The Lowy Institute conducts annual poll to broaden and deepen the debate about Australia’s foreign policy.
The poll includes 'feelings thermometer', which measures Australians' feelings towards a range of other countries on a scale of 0° in temperature (coldest feelings) to 100° (warmest feelings).
These countries have played a prominent role in world events during the year and/or are important to Australia, for strategic, geopolitical, cultural or economic reasons.
17. North Korea
Australians' feelings towards Iran and Afghanistan were regarded with a similar coldness in 2014.
Iran and Afghanistan were not included in the latest poll. In 2014, they were rated at a cool 39° and 38° respectively. Many Australians considered Iran's nuclear program posed a critical threat to Australia's vital interests in the next ten years.
Feelings towards Russia is at all time low (45°).
The downing of MH17, which killed 298 people including 38 Australians, has a significant impact on how Australians feel towards Russia.
Also, 67% say they don't admire President Vladimir Putin.
Feelings towards Indonesia is at a cold 46°.
The execution of two Australians, Andrew Chan and Myuran Sukumaran, for drug-trafficking offences was a major blow to the relationship between Australia and Indonesia.
Australia's ambassador to Indonesia was recalled to Australia after the execution.
Australians' feelings towards Egypt is at a cold 48°.
Australian journalist, Peter Greste, was imprisoned for over a year in Egypt before he was deported earlier this year.
Australians feelings towards Turkey is at an ambivalent 53°.
Turkey will preside this year's G20, which Australia is a member of.
Australia was not represented at this year's centenary commemorations of the genocide of Armenians by the Ottoman Turks.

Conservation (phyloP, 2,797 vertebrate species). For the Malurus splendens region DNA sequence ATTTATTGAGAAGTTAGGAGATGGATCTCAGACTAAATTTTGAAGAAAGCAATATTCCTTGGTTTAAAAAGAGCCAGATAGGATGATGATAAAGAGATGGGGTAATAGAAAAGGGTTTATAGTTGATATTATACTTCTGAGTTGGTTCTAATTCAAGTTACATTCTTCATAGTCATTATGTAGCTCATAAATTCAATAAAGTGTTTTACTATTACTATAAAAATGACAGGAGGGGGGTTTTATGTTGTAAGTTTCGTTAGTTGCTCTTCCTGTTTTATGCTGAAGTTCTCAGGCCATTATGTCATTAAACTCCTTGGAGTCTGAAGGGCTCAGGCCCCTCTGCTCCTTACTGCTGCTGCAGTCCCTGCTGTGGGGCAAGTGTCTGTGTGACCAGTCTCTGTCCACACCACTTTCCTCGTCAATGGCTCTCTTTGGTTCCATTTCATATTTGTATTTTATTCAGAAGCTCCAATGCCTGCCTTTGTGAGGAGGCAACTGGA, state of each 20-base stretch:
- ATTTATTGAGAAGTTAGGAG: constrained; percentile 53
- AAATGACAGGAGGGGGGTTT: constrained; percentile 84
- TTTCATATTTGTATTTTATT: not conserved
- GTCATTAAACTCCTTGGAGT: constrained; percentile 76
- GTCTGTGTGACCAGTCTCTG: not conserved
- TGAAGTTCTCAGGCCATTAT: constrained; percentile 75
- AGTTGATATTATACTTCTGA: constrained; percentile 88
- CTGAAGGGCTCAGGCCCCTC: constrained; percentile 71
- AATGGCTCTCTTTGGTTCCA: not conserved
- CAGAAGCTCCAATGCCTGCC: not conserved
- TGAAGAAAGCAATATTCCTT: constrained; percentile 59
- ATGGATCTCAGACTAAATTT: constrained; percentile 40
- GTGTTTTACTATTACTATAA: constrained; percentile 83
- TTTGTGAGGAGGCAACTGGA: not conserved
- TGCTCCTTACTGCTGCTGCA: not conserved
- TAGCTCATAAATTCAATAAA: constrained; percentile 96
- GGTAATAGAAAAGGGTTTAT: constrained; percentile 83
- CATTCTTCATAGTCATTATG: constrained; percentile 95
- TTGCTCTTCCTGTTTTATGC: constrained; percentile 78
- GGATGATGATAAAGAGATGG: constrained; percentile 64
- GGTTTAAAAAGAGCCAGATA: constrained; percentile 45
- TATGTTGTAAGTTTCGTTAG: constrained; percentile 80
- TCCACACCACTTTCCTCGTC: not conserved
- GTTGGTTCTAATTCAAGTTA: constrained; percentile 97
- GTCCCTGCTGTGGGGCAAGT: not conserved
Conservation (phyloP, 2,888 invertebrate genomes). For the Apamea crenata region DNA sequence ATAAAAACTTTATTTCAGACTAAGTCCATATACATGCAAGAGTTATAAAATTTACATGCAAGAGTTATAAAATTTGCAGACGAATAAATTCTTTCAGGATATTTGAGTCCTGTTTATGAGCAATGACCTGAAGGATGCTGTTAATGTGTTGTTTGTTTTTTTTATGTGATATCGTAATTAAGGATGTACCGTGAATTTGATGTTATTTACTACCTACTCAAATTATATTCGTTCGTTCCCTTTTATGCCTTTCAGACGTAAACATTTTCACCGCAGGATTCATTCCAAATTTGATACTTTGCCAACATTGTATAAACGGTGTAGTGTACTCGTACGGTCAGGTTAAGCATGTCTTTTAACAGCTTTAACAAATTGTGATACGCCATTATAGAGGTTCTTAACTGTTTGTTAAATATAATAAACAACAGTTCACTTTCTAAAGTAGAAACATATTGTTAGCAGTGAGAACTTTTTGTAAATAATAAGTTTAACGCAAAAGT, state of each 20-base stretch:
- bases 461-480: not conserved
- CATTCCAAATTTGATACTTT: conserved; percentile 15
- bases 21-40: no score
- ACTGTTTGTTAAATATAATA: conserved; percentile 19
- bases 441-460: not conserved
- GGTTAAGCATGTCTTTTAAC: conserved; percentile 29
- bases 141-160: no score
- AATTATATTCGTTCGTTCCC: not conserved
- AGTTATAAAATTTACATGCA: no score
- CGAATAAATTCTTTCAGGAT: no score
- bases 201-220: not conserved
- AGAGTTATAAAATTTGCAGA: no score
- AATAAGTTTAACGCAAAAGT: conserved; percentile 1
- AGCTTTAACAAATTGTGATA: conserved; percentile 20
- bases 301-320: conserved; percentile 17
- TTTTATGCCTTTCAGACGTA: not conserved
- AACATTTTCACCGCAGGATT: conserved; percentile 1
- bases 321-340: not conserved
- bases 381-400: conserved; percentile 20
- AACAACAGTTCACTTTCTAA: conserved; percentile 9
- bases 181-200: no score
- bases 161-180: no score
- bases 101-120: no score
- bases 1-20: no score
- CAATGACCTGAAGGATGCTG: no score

Australians feelings towards PNG is at a warmish 58°.
A vast majority of Australians agree that stability in PNG is important to Australia's national interest.
More than half disagree that PNG is taking asylum seekers on Manus Island because it wants to help Australia.
The detention centre for refugees on the island has been subjected to scrutiny since it was reopened in 2012. In February 2014, an Iranian inmate died after a riot broke out. There have also been numerous reports of human rights abuse.
Recently, the Australian Border Force Act came into effect. Under the Act, it is a criminal offence, punishable by imprisonment of up to two years, for any person working for the Department of Immigration and Border Protection to reveal to the media or any other person or organisation (the only exceptions being the Immigration Department and other Commonwealth agencies, police, coroners) anything that happens in detention centres like Manus Island.
2. United Kingdom
1. New Zealand
At 83°, New Zealand is the country most warmly regarded by Australians in 2015.
New Zealand has topped the chart on every occasion.